If it has seemed warmer than usual lately in the mid-Atlantic, you aren’t wrong.The average global temperature in January 2020 was the warmest on record in 141 years of global climate data, according to the U.S. National Oceanic and Atmospheric Administration. (Dave Harp)

In the 141 years of global climate records, January was the planet’s hottest ever – more than 2 degrees Fahrenheit warmer than the average temperature for the month, according to the U.S. National Oceanic and Atmospheric Administration. What was particularly surprising about the record, climatologists say, was that it came without the heat-producing power of an El Niño weather pattern.

January was also unusually warm in the six Chesapeake Bay watershed states, although no new heat records were set. It comes after a sweltering 2019 that was the second hottest ever for Virginia, third hottest in Delaware and West Virginia and fourth hottest in Maryland.

Snowfall has been a rare sight this winter. Through the end of January, the season had produced barely a half-inch of snowfall at Reagan National Airport just outside the District of Columbia. Harrisburg had seen about 5 inches, which is about 9 inches below usual for that time of year.

(U.S. National Oceanic and Atmospheric Administration)

The world’s unusually warm January has put 2020 on course to become one of the hottest years on record, if not the hottest. NOAA estimates a roughly 50% chance of that occurring and a 99% chance of it ranking among the top five warmest.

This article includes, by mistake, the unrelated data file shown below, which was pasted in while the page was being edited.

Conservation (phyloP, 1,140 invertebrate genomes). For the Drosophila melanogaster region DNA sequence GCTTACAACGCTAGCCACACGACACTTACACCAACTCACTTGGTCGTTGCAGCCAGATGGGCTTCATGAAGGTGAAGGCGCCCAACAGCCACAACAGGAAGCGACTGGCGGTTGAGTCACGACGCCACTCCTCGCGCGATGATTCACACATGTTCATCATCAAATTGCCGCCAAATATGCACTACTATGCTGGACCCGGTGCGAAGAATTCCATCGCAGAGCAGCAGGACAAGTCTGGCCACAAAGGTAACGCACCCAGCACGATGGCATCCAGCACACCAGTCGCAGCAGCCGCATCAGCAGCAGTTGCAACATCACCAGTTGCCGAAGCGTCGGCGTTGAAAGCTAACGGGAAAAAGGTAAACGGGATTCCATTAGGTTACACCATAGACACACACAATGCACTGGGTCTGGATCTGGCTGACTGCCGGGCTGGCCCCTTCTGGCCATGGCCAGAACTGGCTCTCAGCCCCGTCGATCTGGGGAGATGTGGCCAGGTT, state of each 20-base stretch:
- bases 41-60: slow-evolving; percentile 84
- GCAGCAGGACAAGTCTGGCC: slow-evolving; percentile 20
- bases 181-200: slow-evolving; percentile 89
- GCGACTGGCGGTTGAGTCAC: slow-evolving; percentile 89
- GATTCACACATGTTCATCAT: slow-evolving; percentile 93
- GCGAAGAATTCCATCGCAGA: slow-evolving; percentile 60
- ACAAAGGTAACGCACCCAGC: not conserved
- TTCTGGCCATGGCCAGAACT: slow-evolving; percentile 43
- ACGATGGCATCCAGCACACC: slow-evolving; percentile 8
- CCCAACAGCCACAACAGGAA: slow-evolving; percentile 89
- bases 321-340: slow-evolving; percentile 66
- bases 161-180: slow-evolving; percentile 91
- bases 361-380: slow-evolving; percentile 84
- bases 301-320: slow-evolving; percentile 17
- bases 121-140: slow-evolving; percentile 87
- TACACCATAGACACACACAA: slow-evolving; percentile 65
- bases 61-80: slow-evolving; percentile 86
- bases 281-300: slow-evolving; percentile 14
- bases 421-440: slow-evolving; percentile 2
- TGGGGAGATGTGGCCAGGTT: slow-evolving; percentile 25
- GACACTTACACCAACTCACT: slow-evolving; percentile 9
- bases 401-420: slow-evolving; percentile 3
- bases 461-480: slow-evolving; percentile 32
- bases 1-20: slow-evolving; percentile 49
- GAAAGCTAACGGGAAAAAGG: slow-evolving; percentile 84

“We completed the first lap in a 12-lap race, and we are in the lead after the first lap,” said Karin Gleason, a NOAA climatologist.

The 10 warmest years on record have all come since 1998 with nine of those 10 taking place since 2005, according to NOAA.

The warming trend is widely attributed to greenhouse gas emissions that trap heat in the atmosphere. The resulting change in climate has had far-reaching consequences in the Chesapeake region, from the earlier bloom of cherry trees in Washington, DC, to the decline of native trout in streams that feed into the Bay.

If those emissions remain unchecked, scientists warn that in the coming decades the region will experience stronger, more frequent storms; sea rise will be measured in feet, imperiling coastal communities and wildlife habitat.